Restaurant Initiale

Dining Room

Restaurant Initiale
54 Rue Saint-Pierre
Quebec, QC G1K 3Z9
+1 418-694-1818
Official Site

In the French speaking Canadian province of Quebec, Montreal, their excellent restaurants from fine dining to casual bistro and talented chefs tend to get all the gastro praises. The province’s capital of Quebec City on the other hand, with its European charm, feels like a little brother that doesn’t get enough credit. The city has an outstanding gastronomic scene that is anchored by Restaurant Initiale. Guide books and food blogs recommend and also recognize this as the best restaurant in Quebec City. A member of the prestigious Relais & Chateaux, one of only two restaurants here to be awarded the CAA/AAA five diamond and is considered amongst the top dining venues in all of Canada.


In charge of the kitchen is French born chef, Yvan Lebraun from Cancale, Brittany who moved to Quebec in 1986 while the dining room is handled by Rolande Leclerc. The co-owners worked together at Hilton Quebec prior to Restaurant Initiale. They first opened the restaurant in 1990 before relocating to its current location in 1998 below the old city and away from all the hordes of tourists. The building that the restaurant is housed in was once bank; it was then transformed with neutral tones designed with a contemporary elegant interior. Its dining room has large windows, brown carpet that covers the whole space, and tables with neatly pressed coverings are positioned with enough space from each other along with sizable cream leather seats. The dimmed lights with very soft music provide an intimate setting. A relaxing lounge upon entering is where pre and post drinks are held and is often used as additional seating on busy nights.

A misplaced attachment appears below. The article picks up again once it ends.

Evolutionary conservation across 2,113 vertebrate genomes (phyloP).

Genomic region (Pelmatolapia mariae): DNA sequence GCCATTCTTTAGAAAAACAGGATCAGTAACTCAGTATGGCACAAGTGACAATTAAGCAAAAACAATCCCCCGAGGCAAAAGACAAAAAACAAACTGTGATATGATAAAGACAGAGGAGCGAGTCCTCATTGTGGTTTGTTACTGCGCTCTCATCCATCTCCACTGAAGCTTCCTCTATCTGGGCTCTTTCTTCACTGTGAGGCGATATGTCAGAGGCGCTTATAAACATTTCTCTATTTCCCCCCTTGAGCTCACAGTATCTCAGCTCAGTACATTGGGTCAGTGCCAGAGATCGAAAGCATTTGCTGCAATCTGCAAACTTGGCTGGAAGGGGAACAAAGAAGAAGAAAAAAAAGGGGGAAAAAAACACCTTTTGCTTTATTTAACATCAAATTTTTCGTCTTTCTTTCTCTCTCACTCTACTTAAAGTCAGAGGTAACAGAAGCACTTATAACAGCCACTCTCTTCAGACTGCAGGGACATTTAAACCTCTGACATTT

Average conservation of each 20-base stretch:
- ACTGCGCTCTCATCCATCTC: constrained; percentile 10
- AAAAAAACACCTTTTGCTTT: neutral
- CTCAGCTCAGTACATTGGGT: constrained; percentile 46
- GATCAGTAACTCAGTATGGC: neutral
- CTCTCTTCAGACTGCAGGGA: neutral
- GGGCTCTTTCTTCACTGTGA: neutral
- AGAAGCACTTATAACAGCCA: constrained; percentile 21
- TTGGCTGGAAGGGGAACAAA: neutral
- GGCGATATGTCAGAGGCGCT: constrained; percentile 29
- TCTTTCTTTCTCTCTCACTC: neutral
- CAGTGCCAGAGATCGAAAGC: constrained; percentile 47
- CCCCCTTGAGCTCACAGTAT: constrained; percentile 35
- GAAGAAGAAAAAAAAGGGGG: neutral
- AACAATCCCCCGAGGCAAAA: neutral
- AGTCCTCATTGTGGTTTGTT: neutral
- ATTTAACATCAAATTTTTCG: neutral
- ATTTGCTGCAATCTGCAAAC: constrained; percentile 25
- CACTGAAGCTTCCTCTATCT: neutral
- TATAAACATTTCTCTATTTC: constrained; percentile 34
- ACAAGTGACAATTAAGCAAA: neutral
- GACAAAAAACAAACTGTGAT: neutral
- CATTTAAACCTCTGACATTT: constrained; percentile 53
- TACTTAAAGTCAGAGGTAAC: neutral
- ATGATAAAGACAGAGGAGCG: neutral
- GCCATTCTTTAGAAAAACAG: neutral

Dining Room

There are different set menu options for both lunch and dinner to go along with a la carte, but to get the full experience of Chef Lebrun the tasting menu was my choice. For aperitif, I was offered the “Initiale”, an in house concoction named after the restaurant made from bubbly wine with a slice of orange peel resembling a kir royal.


A light and refreshing amuse-bouche of chilled beet root, cantaloupe, and radish started the tasting. This was then followed by another amuse of mushrooms with quail eggs, salmon roe on top of potato almond cream which had a sensational earthiness. For the first course I was served scallops lamelles, oxalis and horse radish with marinated lobster, verjus and cameline, pousses de mme Allison. It had an enthralling floral essence and distinct notes that suited the sliced raw scallop. An added item on the plate was the chopped marinated lobster filling on half circled crispy rolls creating a superb first dish. Next was the dice of halibut and caviar de British Columbia with leeks and potato, dried yolk powder, and lemon confit. The delicate clean tasting piece of halibut was topped with caviar providing a touch of saltiness while the creamy sauce gave it some richness.

For the third course, I was served Royale d’ail nouveau and breast of pigeon-petits pois, concentrated juice buckwheat and galette. Flavorful tender pigeon breast meat with a vivid pink middle was intensified with the boldness of the buckwheat juice. While the heavy cream custard prevented the juice from overpowering the rest. An accompaniment on the side of the plate was a pastry rolled up with chopped pigeon meat stuffing, showing the versatility of the meat and the creativity of the chef.

Seared Foie-Gras

Continuing on, a seared foie gras-cauliflower purée, blueberries, chanterelles and duck juice. The foie gras was seared perfectly giving the outer layer a beautiful seared texture while keeping the inside buttery. Complimenting this was creamy cauliflower puree and a strong duck juice sauce. The dish also had nice undertones of sour and sweet. Then came the veal loin -fried medaillon, roasted tomatoes and green olives condiments and almonds. An excellent course where the veal was impeccably prepared and succulent. As complex as this dish may seem with all of these elements on one plate the chef was able to make it work in harmony.


A cheese course of Tomme sheep de Kamouraska-vegetal tartare-fruits & vegetables, oil of anis-hysope and pourpier that is made locally from the region had a defined nuttiness. The toast with spread and tartare of fruits and vegetables supplemented the cheese and can be eaten together or individually.